DeGeorge, the city spokesperson, said it had “enough warming shelters that were advertised prior to the snow storm and blizzard conditions.” In total, there were four shelters, including the two warming centers, but two quickly lost power. Crews quickly opened another site in South Buffalo. DeGeorge said that additional community centers and some schools were opened.
When asked why more weren’t opened ahead of time, he said that the weather had been in the 40s on Thursday. And when Friday morning’s travel ban went into effect, “that obviously affected our ability to get more shelters open.” Police and fire houses became spontaneous warm spaces, opening their doors to hundreds of people who were caught outside Friday and Saturday, he said.
Disaster experts acknowledge preparing for the storm was a hard balance to strike — deciding how extreme to go when bolstering a community for a disaster.
Often, residents push back against lockdowns or strict safety measures and admonish officials when the preparation seems overblown. In fact, Erie County officials enacted many more warnings and preparations for this snowstorm than they did eight years ago, when a wall of snow struck the area, killing 13 people, suddenly stranding thousands of drivers on impassible roads, and trapping people in their homes for days without food.
“It is terribly, terribly tough to get people in public positions to make preemptive decisions that could cost them immensely. It costs them even if it was the right decision,” Natalie Simpson, an expert on emergency services and disaster response at the University of Buffalo. “Officials did a much better job than they did in 2014, but I think there is going to be a lot of learning from this one.”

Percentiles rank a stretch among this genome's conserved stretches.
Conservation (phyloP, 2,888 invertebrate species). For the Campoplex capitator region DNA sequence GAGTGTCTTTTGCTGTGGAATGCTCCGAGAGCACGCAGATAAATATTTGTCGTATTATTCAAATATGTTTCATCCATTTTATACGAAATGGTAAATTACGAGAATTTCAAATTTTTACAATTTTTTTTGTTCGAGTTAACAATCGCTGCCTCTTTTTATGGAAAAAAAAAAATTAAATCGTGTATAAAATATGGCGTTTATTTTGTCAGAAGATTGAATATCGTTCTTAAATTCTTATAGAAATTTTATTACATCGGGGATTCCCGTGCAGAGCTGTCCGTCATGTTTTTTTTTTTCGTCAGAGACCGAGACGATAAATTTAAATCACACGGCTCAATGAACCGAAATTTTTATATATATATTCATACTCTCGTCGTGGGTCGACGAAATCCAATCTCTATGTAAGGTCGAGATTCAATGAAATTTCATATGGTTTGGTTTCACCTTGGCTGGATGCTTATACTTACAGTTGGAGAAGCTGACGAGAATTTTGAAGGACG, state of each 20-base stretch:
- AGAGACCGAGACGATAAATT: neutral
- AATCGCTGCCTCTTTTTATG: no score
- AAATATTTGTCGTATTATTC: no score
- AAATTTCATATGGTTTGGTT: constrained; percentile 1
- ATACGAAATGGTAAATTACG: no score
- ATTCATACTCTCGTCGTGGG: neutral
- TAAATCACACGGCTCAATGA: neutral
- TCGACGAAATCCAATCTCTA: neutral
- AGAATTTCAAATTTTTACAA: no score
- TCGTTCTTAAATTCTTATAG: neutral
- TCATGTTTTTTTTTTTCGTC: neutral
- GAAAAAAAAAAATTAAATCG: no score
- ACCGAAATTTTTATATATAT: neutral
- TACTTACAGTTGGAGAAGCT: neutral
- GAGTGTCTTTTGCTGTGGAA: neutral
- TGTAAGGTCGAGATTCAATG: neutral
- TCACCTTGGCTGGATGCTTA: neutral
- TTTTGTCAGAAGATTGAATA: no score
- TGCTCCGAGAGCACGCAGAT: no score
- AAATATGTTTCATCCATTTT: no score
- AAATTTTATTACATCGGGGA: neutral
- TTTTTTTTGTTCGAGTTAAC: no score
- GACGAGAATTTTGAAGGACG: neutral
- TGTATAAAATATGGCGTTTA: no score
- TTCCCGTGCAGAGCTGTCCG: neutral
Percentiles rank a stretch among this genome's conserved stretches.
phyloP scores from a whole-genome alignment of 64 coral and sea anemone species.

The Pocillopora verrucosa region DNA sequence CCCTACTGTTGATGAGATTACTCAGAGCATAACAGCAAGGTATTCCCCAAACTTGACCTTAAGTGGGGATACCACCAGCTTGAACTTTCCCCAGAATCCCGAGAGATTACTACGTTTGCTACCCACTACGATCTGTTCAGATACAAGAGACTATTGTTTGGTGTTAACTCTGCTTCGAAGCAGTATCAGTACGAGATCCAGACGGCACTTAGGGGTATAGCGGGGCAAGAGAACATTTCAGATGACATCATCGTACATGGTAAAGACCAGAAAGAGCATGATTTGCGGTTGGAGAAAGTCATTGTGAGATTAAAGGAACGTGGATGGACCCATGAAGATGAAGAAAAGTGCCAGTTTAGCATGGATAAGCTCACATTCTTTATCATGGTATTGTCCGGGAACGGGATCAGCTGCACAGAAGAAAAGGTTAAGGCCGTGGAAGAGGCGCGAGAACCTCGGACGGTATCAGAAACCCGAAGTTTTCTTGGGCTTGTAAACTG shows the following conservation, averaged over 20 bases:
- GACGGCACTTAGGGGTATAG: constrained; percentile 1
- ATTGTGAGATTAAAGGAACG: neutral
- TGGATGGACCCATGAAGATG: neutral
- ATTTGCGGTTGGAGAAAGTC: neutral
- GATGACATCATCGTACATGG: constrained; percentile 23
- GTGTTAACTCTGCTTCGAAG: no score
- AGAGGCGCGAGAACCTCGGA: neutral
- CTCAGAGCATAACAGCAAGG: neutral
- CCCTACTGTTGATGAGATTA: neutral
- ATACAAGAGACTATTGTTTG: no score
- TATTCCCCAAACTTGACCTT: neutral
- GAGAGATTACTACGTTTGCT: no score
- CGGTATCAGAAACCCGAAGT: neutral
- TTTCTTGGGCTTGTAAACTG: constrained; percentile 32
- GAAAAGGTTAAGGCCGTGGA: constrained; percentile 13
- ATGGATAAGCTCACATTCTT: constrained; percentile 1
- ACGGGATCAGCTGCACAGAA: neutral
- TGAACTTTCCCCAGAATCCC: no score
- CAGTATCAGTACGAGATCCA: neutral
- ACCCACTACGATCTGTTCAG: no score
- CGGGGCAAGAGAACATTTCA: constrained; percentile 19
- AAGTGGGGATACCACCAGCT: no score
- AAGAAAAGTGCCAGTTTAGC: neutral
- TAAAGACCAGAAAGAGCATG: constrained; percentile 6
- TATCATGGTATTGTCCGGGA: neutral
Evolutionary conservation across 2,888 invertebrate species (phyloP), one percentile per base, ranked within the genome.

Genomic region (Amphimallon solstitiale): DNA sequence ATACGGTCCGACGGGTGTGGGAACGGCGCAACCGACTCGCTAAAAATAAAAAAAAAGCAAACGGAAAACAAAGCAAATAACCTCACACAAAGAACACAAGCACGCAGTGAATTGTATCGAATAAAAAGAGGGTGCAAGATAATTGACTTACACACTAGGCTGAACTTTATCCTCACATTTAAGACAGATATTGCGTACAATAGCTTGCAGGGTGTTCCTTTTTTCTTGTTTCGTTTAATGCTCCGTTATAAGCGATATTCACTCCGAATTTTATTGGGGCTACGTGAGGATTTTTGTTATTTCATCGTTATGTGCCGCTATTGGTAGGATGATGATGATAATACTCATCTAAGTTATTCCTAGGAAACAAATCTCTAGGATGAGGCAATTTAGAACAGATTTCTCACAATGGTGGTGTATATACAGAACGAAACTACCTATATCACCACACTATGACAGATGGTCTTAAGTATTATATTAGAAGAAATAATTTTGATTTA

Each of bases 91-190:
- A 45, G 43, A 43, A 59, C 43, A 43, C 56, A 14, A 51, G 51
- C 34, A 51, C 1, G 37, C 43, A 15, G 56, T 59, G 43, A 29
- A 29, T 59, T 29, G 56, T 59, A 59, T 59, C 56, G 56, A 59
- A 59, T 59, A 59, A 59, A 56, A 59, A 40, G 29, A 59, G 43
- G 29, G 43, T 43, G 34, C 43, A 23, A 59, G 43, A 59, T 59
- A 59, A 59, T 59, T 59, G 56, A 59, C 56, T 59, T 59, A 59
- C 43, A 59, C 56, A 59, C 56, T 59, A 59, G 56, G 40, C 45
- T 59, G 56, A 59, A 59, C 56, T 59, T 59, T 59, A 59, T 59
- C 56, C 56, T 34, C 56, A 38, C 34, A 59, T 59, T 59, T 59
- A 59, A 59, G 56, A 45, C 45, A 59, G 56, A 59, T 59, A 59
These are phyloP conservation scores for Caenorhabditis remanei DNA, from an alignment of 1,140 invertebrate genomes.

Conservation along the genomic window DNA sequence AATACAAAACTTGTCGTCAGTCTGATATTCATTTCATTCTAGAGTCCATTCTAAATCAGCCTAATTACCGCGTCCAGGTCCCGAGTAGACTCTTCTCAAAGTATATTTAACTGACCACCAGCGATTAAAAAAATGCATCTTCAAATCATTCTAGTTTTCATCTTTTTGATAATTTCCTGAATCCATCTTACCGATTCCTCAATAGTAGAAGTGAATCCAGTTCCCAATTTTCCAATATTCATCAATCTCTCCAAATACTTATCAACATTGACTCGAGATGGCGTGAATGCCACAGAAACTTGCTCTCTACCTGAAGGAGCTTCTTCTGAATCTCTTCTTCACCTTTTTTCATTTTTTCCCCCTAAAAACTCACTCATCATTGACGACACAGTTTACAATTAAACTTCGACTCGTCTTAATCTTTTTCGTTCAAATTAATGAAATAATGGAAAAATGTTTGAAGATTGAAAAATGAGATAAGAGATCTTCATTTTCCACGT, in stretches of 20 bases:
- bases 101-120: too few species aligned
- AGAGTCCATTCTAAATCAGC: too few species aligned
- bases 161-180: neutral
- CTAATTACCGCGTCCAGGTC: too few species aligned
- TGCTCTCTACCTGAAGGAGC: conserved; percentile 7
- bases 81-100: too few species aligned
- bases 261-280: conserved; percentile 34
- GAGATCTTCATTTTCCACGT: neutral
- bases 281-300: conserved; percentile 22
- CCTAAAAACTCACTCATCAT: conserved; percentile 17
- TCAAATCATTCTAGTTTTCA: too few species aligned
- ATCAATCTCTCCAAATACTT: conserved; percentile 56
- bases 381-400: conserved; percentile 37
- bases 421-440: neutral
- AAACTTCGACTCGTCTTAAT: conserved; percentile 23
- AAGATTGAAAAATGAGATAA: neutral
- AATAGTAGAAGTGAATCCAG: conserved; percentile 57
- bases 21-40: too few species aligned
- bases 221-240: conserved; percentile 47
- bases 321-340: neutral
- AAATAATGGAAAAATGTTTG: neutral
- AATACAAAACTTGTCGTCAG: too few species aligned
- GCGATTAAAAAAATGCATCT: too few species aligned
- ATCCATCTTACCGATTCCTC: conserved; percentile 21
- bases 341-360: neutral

‘A once-in-a-generation’ storm
On Dec. 22, Poloncarz advised residents in a news conference to stay home and ensure they had everything they needed for the weekend. He repeated the National Weather Service’s warning that this will be “a once-in-a-generation” storm and that his county “is going to be ground zero.” He reiterated these dire warnings on Facebook and Twitter, urging private businesses to close and reminding drivers that plows will not be out if there is zero visibility.
“As of now, we have not instituted a driving ban but we are monitoring conditions and will make a determination on that as this event develops,” he tweeted at 11:28 a.m. That evening, Erie County issued a state of emergency to start at 7 a.m. the next morning, along with a travel advisory.
But residents wanted an all-out ban earlier. In response to many of his messages, social media users begged him to shut down all travel so that they or their loved ones would not be forced to go to work. Their employers don’t “care about advisories,” they wrote.
“Mark, my best friend works 40 minutes from her home. she will be forced to report to work unless you announce a driving ban. please keep her and the rest of buffalo safe. people do not want to get stranded at their jobs/risk their lives,” one woman wrote.
“Your recommendation already has been completely ignored by the corporation I work for. They want that extra shopping day. Please put the ban in place, many of us work very early tomorrow and are going to get stuck somewhere in this dangerous storm waiting for a decision,” another said. “I’d call it now. No one should be out Friday after 8 a.m.,” chimed in one user.
Shortly before 9 a.m. the next morning, Poloncarz instituted a travel ban starting at 9:30 a.m. — right after the morning rush. By then, many people were already out on the roads, or didn’t know the ban even existed.